Most import and domestic vehicles come factory equipped with single-piston brake calipers. However, most high-performance vehicles come equipped with multi-piston calipers, including many import cars that need special attention during a brake job.
In this Tire Review Continental Tire Garage Studio video, we dive in deeper into what you need to know about these unique calipers.
As a rule of thumb: if you have more moving parts that are used to stop the car, there’s a greater chance that a small problem in a system can lead to bigger problems. This is the case when servicing multi-piston calipers.
Most aftermarket performance brake kits use multi-piston calipers instead of single-piston calipers to multiply brake force. The amount of clamping force the caliper can apply to squeeze the pads against the rotor depends on the surface area of the caliper piston and the amount of force generated by the master cylinder. If hydraulic pressure from the master cylinder remains consistent, then increasing the surface area of the piston by using more than one piston will multiply braking force.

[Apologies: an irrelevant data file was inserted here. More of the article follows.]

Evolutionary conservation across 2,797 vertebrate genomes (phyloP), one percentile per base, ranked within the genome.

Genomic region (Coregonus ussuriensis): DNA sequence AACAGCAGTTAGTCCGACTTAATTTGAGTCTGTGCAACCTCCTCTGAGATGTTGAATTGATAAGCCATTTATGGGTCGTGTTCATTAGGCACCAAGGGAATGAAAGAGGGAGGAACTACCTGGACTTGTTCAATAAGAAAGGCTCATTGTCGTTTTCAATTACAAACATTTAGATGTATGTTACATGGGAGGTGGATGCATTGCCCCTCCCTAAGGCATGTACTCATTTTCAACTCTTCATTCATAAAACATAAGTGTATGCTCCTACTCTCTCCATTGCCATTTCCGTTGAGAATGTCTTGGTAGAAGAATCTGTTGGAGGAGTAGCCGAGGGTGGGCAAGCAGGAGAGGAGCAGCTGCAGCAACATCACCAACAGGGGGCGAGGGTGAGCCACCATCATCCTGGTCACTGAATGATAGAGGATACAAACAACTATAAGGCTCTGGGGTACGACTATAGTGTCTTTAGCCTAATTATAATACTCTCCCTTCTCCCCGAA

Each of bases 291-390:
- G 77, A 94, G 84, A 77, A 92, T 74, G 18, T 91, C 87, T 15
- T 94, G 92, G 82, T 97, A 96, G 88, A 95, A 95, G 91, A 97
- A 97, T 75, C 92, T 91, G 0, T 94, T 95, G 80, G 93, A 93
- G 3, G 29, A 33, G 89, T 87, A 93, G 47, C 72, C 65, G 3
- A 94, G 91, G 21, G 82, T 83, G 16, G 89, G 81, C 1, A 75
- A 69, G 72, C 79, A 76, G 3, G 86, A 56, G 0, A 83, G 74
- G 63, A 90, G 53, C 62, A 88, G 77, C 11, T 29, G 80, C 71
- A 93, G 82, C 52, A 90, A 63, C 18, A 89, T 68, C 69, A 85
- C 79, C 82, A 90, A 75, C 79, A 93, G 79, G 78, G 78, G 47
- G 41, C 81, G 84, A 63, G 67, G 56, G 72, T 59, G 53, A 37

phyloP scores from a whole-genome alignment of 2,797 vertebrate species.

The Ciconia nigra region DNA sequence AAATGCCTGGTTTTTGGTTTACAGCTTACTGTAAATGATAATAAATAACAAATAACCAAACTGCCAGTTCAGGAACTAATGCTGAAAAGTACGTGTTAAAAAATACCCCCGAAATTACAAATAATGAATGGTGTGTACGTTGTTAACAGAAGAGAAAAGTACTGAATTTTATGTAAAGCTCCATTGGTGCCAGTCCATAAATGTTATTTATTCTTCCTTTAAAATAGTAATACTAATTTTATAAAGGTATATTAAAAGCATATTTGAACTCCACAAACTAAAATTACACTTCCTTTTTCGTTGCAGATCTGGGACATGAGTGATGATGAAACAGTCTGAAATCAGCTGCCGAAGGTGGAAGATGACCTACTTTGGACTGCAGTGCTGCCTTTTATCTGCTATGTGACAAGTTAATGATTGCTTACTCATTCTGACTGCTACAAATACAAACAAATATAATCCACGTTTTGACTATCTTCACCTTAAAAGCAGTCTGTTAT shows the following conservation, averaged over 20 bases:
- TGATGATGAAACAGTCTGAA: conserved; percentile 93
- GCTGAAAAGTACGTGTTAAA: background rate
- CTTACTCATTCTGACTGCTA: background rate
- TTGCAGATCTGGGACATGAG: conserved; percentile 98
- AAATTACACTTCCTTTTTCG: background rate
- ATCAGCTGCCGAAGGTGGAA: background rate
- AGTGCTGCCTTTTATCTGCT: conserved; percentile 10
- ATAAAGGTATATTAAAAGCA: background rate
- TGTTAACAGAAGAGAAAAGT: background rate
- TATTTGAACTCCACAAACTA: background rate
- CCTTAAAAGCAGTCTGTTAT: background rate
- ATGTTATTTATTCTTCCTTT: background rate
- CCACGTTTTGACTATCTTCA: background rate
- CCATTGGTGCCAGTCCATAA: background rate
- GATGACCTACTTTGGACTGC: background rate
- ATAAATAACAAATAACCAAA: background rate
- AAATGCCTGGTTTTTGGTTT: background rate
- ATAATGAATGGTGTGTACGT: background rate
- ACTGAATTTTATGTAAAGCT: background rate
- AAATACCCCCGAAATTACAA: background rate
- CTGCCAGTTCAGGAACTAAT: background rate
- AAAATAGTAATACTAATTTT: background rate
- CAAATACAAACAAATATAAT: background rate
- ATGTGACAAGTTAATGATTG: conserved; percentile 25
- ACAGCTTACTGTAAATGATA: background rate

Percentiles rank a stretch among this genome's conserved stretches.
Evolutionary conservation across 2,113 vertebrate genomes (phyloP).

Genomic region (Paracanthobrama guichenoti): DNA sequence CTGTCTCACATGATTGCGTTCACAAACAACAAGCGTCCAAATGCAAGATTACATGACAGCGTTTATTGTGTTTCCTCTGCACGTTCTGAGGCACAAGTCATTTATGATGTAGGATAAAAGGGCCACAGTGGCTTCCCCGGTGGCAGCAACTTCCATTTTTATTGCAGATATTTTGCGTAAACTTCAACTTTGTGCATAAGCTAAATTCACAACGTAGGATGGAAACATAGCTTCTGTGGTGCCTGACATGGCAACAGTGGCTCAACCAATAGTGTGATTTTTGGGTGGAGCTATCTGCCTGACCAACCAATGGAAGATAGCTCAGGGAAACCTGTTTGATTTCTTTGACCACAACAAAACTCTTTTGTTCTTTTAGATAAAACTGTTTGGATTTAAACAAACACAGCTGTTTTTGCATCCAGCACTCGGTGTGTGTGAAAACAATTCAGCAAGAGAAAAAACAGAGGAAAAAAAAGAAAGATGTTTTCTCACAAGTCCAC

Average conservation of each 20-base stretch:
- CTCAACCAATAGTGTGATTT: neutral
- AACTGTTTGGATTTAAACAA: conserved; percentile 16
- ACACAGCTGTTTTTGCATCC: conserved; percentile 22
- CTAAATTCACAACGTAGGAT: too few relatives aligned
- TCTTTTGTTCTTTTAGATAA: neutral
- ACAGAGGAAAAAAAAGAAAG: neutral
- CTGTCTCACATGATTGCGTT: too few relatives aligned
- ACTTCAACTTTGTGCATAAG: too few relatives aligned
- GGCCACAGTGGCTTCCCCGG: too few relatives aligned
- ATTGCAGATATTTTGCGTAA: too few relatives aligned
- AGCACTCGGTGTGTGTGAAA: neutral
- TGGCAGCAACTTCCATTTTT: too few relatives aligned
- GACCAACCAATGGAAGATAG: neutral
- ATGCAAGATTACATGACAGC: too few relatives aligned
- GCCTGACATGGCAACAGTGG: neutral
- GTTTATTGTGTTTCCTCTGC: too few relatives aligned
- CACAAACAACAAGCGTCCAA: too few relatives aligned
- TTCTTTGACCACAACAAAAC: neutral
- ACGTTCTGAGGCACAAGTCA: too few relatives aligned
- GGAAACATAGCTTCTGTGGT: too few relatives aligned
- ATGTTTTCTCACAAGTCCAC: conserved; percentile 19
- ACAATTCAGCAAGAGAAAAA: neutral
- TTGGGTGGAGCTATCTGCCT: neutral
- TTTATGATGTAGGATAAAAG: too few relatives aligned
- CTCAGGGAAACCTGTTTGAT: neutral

Another reason for using multi-piston calipers is to reduce pad flex for better clamping effectiveness and friction. If a caliper has a single, large piston and a relatively short brake pad, pad flex is usually not an issue. But if a caliper has longer brake pads to increase the friction surface area, applying pressure in the middle of the pad with a single piston may cause the brake pad’s ends to bow up slightly, since most of the force is being applied in the middle.
To ensure the full length of the pad contacts the rotor, two or more pistons are used to evenly distribute the clamping force along the entire length of the pad.
To even out clamping force, some multi-piston calipers use different-sized pistons. Typically, you’ll see smaller diameter pistons on the leading edge of the caliper and larger pistons behind it.